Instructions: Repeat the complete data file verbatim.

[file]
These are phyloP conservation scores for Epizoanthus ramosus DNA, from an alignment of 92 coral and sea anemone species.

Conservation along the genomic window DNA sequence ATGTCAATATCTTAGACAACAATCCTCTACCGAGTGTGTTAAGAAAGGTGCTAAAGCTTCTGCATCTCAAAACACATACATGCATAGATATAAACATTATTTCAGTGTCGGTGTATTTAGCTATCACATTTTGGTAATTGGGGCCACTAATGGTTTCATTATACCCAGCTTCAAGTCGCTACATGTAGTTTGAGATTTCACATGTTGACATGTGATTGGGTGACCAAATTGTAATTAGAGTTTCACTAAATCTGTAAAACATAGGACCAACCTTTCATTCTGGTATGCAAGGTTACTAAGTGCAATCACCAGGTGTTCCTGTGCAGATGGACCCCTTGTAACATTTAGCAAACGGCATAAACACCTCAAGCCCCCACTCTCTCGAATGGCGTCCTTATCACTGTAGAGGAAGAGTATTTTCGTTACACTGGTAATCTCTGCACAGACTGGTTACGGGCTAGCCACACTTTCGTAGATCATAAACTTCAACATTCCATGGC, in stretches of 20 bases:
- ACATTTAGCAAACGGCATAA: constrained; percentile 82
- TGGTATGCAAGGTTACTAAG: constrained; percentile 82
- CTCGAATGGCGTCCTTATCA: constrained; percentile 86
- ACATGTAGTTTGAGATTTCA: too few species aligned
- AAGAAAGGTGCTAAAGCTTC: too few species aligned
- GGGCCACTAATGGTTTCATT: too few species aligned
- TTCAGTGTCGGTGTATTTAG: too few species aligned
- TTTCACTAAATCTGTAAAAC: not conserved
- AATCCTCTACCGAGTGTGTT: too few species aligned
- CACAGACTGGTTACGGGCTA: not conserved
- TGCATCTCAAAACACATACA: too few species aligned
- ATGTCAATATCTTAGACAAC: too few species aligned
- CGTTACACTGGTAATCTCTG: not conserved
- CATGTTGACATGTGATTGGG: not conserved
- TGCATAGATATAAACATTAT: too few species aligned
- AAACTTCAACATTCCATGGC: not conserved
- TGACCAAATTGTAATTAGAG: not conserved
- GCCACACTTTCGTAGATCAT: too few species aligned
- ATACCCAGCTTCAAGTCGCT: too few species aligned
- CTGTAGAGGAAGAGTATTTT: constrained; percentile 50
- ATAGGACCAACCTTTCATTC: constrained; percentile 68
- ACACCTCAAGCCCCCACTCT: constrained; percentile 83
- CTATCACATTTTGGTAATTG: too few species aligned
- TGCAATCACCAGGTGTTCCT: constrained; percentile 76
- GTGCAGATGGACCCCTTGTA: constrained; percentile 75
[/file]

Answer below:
These are phyloP conservation scores for Epizoanthus ramosus DNA, from an alignment of 92 coral and sea anemone species.

Conservation along the genomic window DNA sequence ATGTCAATATCTTAGACAACAATCCTCTACCGAGTGTGTTAAGAAAGGTGCTAAAGCTTCTGCATCTCAAAACACATACATGCATAGATATAAACATTATTTCAGTGTCGGTGTATTTAGCTATCACATTTTGGTAATTGGGGCCACTAATGGTTTCATTATACCCAGCTTCAAGTCGCTACATGTAGTTTGAGATTTCACATGTTGACATGTGATTGGGTGACCAAATTGTAATTAGAGTTTCACTAAATCTGTAAAACATAGGACCAACCTTTCATTCTGGTATGCAAGGTTACTAAGTGCAATCACCAGGTGTTCCTGTGCAGATGGACCCCTTGTAACATTTAGCAAACGGCATAAACACCTCAAGCCCCCACTCTCTCGAATGGCGTCCTTATCACTGTAGAGGAAGAGTATTTTCGTTACACTGGTAATCTCTGCACAGACTGGTTACGGGCTAGCCACACTTTCGTAGATCATAAACTTCAACATTCCATGGC, in stretches of 20 bases:
- ACATTTAGCAAACGGCATAA: constrained; percentile 82
- TGGTATGCAAGGTTACTAAG: constrained; percentile 82
- CTCGAATGGCGTCCTTATCA: constrained; percentile 86
- ACATGTAGTTTGAGATTTCA: too few species aligned
- AAGAAAGGTGCTAAAGCTTC: too few species aligned
- GGGCCACTAATGGTTTCATT: too few species aligned
- TTCAGTGTCGGTGTATTTAG: too few species aligned
- TTTCACTAAATCTGTAAAAC: not conserved
- AATCCTCTACCGAGTGTGTT: too few species aligned
- CACAGACTGGTTACGGGCTA: not conserved
- TGCATCTCAAAACACATACA: too few species aligned
- ATGTCAATATCTTAGACAAC: too few species aligned
- CGTTACACTGGTAATCTCTG: not conserved
- CATGTTGACATGTGATTGGG: not conserved
- TGCATAGATATAAACATTAT: too few species aligned
- AAACTTCAACATTCCATGGC: not conserved
- TGACCAAATTGTAATTAGAG: not conserved
- GCCACACTTTCGTAGATCAT: too few species aligned
- ATACCCAGCTTCAAGTCGCT: too few species aligned
- CTGTAGAGGAAGAGTATTTT: constrained; percentile 50
- ATAGGACCAACCTTTCATTC: constrained; percentile 68
- ACACCTCAAGCCCCCACTCT: constrained; percentile 83
- CTATCACATTTTGGTAATTG: too few species aligned
- TGCAATCACCAGGTGTTCCT: constrained; percentile 76
- GTGCAGATGGACCCCTTGTA: constrained; percentile 75